It might seem an unlikely idea but taking a tampon or two in your survival kit could be a lifesaver. We guys know that we’ve had an uneasy relationship with this object; but it’s time to turn that around. In fact I would say that any man out in the woods should never be without his tampon and here are 10 good reasons why:
1. Plugging a puncture wound. This one is fairly obvious as the tampon is perfectly designed to work in this way as well as its normal function. There is even some debate that the tampon was originally created for this purpose, whether that’s true or not, it has certainly been used on the battlefield since World War 1. In the backwoods a deep wound like this can often result from falling onto a sharp branch and the blood loss can be quite significant.
2. A burn or graze dressing. The cotton wool in a tampon is sterile as a result of its packing. When it is unpicked there is a surprising amount of dressing available. This can be attached to the injury using cordage, tape or clothing ripped into strips. It’s possible to make a backwoods antiseptic to apply to the wool from plants such as cattail. Burning the seed heads of this versatile plant will produce an antiseptic ash. You could also use wild onion, dock leaves, white oak bark or burdock root.
3. As a water filter. It is possible to fashion a crude filter from the teased cotton wool. You can do this by filling a plastic bottle with water and then filling the neck with the material. When this is inverted the water will drip through. What’s important to note here is that this will only act as a filter and not as a purifier, so any bacteria, viruses or parasites will remain in the water and the best way to deal with these is to boil it vigorously for at least one minute.
4. Starting a fire. A common source of natural kindling is seed heads, particularly the fluffy ones you can find on many thistles and grasses. Cotton wool is actually nothing more than this and is perfect for receiving a spark or an ember. As the tampon is already wrapped in its own waterproof covering—it will even be perfectly dry when you really need it.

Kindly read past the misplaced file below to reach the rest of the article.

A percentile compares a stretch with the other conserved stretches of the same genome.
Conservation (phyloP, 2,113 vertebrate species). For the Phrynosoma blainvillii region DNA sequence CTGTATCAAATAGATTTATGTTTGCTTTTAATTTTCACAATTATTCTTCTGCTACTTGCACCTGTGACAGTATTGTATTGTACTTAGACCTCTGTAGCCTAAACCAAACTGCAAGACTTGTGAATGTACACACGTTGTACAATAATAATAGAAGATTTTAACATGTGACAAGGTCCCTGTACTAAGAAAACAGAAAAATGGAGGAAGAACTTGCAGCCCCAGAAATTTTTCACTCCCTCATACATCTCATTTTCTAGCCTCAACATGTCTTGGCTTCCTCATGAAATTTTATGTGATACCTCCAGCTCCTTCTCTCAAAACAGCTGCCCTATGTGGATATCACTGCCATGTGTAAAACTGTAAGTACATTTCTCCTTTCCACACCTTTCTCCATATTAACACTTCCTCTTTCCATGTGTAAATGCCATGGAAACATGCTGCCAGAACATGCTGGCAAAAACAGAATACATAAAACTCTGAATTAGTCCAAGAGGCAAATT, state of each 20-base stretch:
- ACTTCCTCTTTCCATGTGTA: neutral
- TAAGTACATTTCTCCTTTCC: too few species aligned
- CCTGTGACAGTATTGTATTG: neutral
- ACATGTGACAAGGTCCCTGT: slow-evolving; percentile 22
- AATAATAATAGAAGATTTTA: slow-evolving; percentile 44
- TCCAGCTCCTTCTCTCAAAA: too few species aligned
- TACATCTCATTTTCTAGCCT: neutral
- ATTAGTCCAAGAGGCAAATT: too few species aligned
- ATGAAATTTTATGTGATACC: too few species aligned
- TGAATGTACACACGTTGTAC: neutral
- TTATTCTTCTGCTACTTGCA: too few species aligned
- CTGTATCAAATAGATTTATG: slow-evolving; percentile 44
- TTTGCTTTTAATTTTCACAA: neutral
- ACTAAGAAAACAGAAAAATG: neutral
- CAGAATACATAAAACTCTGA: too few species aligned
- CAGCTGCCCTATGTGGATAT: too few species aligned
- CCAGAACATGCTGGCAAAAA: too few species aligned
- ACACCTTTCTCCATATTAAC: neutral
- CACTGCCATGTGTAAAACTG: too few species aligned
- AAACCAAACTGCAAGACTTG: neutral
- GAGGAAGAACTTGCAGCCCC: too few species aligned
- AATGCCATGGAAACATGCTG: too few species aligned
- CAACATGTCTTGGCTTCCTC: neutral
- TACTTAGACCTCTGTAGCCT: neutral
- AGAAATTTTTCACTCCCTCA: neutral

5. Waterproof cover. As I just mentioned the packaging is waterproof. This can be used to keep your matches dry, just put them inside and roll over the top a few times and there you have it.
6. Candle wick. I’ve made these with the spongy insides of rushes and the cotton wool inside a tampon works even better. Find a hollow container like a stone with a bowl shaped depression in it, or a shell and fill this with some rendered animal fat. Then simply roll up the cotton into a tight wick, allow it to soak up the fat for 10 minutes or so and then you can light it. I have kept this sort of candle alight for around 45 minutes and they give off a surprising amount of light.
7. Create insulation. Ok for this you will need more than one tampon, but as I’ve said it’s surprising how much material just one of these contains. Survival is often about fine margins and doing something as simple as teasing the fibers apart to create a loft and then using that to line gloves or boots could make all the difference between staying warm or even preventing frostbite.
8. Straw for bowl making. Each tampon comes with a hollow applicator, which can be used as a straw. A really simply method for making a bowl without a knife is to find some soft wood and place some red hot embers on a flat side. Then simply blow onto these coals, which will quickly burn into the wood creating a shallow depression. Within 30 minutes you’ll have a decent sized bowl. This method certainly works better than the hollow plant stems that I am used to using.
9. Straw for drinking. If you can find flowing water in a remote spot you could gamble and fill the straw with the tampon cotton and suck up the water through this. I say it’s a gamble as once again this will only filter and not purify. But in a real survival situation it will make drinking water a little safer and a whole lot more pleasant.
10. Blister plaster. One of the most debilitating injuries on the trail is getting a blister—it’s not just inconvenient it can actually stop you walking all together and this can lead to other complications. So as soon as you start to feel a blister hotspot you can cover it with a layer of the cotton wool. Keep it in place with some tape or you may have to use the pressure between your boot and your sock. It really works and can prevent a nightmare walk occurring.
The was originally posted on The Good Men Project.
Author—Neil Hill is one of Europe’s top outdoor, wilderness and survival coaches. He believes that our modern disconnect from nature has led to many of our personal, physical and social problems. He has led courses into some of the worlds most hostile and wild environments. His passion is to reconnect people with their aboriginal roots in nature, enabling them to have adventures and experiences that unlock their massive potential, Neil is the co-founder of Earth Strength.